I bought this book for a couple, specific reasons. First of all, I love the story of Peter Pan. The idea of an island where you can be carefree and young always is incredible. Second, I love reimaginings. I loved Gregory Maguire’s books, I’ve enjoyed Disney’s villain books, they’re all interesting. So I grabbed Lost Boy, the story of Captain Hook.
I powered through Lost Boy because it is incredible. It’s a young adult novel, so it’s a fairly easy read as an adult, but it hits some incredibly dark notes. It seems most iterations on Peter Pan are far more dark than the Disney movie let’s on (even though that isn’t super fun to rewatch as an adult). Lost Boy gets into the darkest stuff; the Boys play Battle to solve problems, and Battle ends when a boy is dead.
I think the most important (and dark) piece in this story is how Peter sees the Boys as disposable. It’s scary to think that anyone could feel this way, but for someone who can’t die, it almost makes sense. He is unaffected when the Boys die, and leaves Jamie (Captain James Hook) to bury and clean up the mess.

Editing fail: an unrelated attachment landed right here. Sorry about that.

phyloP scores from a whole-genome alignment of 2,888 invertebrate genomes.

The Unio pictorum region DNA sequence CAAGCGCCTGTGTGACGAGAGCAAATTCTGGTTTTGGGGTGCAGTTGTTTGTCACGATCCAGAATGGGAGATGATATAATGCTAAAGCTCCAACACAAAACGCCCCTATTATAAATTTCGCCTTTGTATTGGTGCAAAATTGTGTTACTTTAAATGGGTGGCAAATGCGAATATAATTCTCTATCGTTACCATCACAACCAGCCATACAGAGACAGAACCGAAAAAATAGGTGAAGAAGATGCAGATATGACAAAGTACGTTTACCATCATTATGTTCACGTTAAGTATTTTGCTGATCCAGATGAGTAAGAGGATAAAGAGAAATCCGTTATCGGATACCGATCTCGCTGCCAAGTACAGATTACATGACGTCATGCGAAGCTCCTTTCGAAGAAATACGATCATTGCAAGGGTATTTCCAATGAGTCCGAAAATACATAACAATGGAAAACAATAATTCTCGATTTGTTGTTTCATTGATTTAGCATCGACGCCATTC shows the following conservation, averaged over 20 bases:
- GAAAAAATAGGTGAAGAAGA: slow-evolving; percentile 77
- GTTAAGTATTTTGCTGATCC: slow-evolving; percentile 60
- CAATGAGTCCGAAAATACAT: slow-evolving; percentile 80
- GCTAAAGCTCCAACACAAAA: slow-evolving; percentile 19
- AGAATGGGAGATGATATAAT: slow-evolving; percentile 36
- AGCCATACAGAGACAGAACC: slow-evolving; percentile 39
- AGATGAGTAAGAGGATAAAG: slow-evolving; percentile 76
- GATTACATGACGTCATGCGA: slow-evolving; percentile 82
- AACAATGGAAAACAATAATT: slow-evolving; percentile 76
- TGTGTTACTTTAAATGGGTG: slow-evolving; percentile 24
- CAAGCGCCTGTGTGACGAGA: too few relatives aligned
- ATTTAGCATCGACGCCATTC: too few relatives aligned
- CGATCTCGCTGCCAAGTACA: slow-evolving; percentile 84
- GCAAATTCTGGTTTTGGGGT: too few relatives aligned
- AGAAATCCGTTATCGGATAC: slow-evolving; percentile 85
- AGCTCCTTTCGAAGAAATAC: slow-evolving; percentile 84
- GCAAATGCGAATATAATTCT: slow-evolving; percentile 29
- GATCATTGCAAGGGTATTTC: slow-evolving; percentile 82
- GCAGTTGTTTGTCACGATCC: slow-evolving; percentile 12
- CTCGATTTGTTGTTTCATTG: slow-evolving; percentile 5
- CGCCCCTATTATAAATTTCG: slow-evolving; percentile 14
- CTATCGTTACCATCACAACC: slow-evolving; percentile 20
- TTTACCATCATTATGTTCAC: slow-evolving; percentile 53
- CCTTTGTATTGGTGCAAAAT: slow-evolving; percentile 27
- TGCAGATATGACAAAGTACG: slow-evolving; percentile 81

Don’t read this if you’re entrenched in how wonderful Peter is. You will definitely be disappointed and won’t enjoy the book. But if you love the idea of Neverland and like the possibility of seeing how it works, I highly recommend this book. There’s pirates, adventure, monsters, and death. Plus you get to see how Captain Hook was once Peter’s favorite Lost Boy.
I really enjoyed this book, specifically for the darkness. I feel like it’s rare that we get to see Peter in a negative light; sure, in Hook no one is happy with him at the beginning, but by the end everything is alright. Not in this. We see how bitter and dangerous someone who lives forever can be, and why you can’t trust everything you hear.
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